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Vincent Iannelli, M.D.

Concussions - Concussions in Football

By October 27, 2010

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If your kids play football, you should be well aware by now that they are at risk for concussions.

Fortunately, coaches and players are becoming better aware of concussion symptoms that can occur after big hits, which will hopefully lessen the risk of permanent brain damage that can happen if kids get a second concussion before they have recovered from a first one.

But what if it isn't just big hits and concussions that you have to worry about? There has been some discussion and concern lately that multiple sub-concussive blows to the head, which are not as forceful as the ones that can cause a concussion, can also cause symptoms and damage in the brain. In fact, this idea was in the news recently after Owen Thomas, a college football player, committed suicide and was found to have signs of chronic traumatic encephalopathy in his brain when an autopsy was done.

While chronic traumatic encephalopathy is sometimes found in older football players who have had multiple concussions, it was a surprise for a younger player who had never had a concussion to have this type of brain damage. It was thought that it could have been caused by multiple, sub-concussive blows to his head over all of his years of playing football.

A new study about concussions that is going to be published in the Journal of Neurotrauma and which is highlighted in an upcoming Sports Illustrated article by David Epstein, seems to confirm the risk of getting a large number of mild hits to the front of the head. High school football players in this study had accelerometers placed in their helmets to measure the force of hits they took, had their brains scanned with functional MRIs, and had regular tests of their memory and concentration.

Surprisingly, they found that many of the football players who had never had a concussion and had no obvious symptoms, still had declines when they took visual memory tests and had changes on their functional MRIs. Fortunately, the declines of the visual memory tests weren't permanent and had disappeared after they had been off from football for nine months.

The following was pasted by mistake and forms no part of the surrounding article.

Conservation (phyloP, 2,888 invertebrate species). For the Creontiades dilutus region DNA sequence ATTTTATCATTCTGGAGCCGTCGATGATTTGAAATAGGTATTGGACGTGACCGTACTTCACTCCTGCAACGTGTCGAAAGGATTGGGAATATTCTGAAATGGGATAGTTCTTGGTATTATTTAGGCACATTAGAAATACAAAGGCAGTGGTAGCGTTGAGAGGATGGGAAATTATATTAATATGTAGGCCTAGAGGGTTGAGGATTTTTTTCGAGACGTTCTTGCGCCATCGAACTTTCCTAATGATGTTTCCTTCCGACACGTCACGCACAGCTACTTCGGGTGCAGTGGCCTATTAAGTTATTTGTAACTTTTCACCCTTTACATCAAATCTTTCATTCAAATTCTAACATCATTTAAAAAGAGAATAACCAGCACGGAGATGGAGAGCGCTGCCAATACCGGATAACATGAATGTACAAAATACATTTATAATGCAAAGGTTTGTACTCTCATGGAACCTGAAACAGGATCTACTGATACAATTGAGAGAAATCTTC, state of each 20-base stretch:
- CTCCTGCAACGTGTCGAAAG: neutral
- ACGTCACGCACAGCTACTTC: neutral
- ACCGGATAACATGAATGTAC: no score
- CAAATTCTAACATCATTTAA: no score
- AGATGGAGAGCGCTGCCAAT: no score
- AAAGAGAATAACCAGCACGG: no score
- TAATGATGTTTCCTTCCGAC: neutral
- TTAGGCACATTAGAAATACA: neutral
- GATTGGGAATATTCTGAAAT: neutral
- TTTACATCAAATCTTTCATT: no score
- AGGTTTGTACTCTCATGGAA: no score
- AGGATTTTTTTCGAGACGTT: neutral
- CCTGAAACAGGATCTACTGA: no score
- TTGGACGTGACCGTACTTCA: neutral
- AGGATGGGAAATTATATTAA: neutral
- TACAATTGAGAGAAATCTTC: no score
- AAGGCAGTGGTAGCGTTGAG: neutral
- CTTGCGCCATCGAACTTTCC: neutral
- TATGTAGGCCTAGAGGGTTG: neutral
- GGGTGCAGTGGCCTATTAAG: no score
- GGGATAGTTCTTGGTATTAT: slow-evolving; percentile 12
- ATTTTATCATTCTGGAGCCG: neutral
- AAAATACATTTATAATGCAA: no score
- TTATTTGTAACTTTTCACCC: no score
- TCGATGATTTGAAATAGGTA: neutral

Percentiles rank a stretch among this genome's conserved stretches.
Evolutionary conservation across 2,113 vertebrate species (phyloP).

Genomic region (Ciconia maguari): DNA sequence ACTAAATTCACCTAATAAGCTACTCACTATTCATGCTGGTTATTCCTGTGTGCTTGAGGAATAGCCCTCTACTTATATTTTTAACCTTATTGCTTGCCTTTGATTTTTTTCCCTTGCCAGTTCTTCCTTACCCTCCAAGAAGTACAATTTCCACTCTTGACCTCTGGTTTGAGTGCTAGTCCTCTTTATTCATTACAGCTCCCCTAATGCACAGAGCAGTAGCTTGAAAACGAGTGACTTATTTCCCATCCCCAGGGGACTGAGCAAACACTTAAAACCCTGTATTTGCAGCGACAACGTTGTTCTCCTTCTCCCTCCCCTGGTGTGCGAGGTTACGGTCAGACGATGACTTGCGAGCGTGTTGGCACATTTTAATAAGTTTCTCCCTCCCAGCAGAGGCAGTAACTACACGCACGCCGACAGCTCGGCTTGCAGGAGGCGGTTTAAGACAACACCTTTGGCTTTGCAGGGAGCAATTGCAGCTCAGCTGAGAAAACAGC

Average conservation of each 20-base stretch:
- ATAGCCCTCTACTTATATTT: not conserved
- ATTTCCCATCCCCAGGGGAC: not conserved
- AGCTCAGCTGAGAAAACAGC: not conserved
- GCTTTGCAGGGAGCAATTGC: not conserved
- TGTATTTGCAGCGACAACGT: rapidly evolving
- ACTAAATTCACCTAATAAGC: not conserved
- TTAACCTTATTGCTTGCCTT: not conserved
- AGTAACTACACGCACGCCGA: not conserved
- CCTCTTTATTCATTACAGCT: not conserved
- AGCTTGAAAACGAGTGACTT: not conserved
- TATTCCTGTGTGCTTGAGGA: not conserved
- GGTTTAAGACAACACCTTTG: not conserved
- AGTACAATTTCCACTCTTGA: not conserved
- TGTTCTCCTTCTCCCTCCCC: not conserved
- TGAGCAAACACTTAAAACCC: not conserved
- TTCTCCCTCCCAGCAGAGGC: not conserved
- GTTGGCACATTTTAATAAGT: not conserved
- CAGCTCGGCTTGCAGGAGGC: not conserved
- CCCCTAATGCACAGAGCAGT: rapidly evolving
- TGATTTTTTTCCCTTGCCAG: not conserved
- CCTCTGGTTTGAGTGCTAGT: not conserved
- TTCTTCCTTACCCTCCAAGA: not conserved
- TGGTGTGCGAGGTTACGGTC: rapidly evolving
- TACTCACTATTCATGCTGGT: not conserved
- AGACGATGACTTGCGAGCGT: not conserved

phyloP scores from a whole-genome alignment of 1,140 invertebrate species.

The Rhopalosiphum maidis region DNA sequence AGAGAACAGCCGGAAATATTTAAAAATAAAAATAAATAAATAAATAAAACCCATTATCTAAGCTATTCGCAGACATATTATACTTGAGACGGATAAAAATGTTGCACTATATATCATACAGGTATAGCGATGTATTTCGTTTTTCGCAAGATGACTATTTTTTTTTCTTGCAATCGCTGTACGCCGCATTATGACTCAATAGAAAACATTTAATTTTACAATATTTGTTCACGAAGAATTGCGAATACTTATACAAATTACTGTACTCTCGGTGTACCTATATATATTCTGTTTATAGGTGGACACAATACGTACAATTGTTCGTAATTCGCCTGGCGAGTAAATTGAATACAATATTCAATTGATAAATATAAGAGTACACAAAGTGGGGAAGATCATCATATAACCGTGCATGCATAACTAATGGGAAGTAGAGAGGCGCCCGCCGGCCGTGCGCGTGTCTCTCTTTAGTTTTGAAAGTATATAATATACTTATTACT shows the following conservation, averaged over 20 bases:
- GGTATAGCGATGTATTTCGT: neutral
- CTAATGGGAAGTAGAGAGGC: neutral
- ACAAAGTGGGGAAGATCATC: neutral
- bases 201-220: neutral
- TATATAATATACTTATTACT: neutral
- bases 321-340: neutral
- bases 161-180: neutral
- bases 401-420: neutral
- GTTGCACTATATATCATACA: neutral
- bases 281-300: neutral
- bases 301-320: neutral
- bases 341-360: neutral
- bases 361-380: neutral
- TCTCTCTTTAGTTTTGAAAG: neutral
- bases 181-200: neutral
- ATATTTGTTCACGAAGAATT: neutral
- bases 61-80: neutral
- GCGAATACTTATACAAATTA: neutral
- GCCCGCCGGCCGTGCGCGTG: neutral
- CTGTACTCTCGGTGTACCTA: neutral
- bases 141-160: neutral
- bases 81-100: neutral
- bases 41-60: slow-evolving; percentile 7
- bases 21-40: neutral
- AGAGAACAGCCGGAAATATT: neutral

In addition to taking the steps to decrease the number of concussions, like the NFL cracking down on illegal hits, coaches, players, and parents might take steps to decrease the number of hits to the head kids take each week. This might include one fewer day of full-contact practice and avoiding the celebratory head-butts that seem to be popular.

If these milder, repetitive hits to the head can cause damage at an early age in some people, even if everyone takes steps to decrease these hits, it makes one wonder if the drive to have kids play tackle football at younger ages is a good idea. Instead of rushing into tackle football when kids are in 1st or 2nd grade, it might make more sense to play flag football for at least a few more years, like in the NFL youth flag football league.

Comments
October 27, 2010 at 11:17 pm
(1) David Lines says:

I would remove the helmets which give a false sense of security. Increase the penalty for neck and head high tackles. Rugby (both league and union) players usually do not wear head protection and when they do they are padding not helmets and do not suffer many serious head injuries but the penalty for a head (or neck) high tackle are severe.

October 29, 2010 at 1:57 am
(2) Ted says:

No concussions in rugby, are you kidding?!! Concussions – er, brain injuries, are rampant in rugby players. Take some brain scans of most contact/collision sport athletes and you’re going to find a significant percentage with some brain damage. Monitoring the impact of head injuries is a good start to solving this serious issue.

Great article in SI showing that players having contact in football created damage to the brain, as seen in before and after functional MRIs and in neurocognitive testing. The brain damage in high school athletes improved but took nine months.

Smarter helmets that record and monitor each player’s impacts will some day be the norm. Once a players has a certain level or amount of hits to the brain, he’s out of the game. A much better system than asking a hyped-up athlete if he’s okay to play. People will bitch and moan but in the end innovation will win out. And brains will be saved.

November 10, 2010 at 9:06 pm
(3) MLB Baseball Tickets says:

Great article in SI showing that players having contact in football created damage to the brain, as seen in before and after functional MRIs and in neurocognitive testing. The brain damage in high school athletes improved but took nine months.

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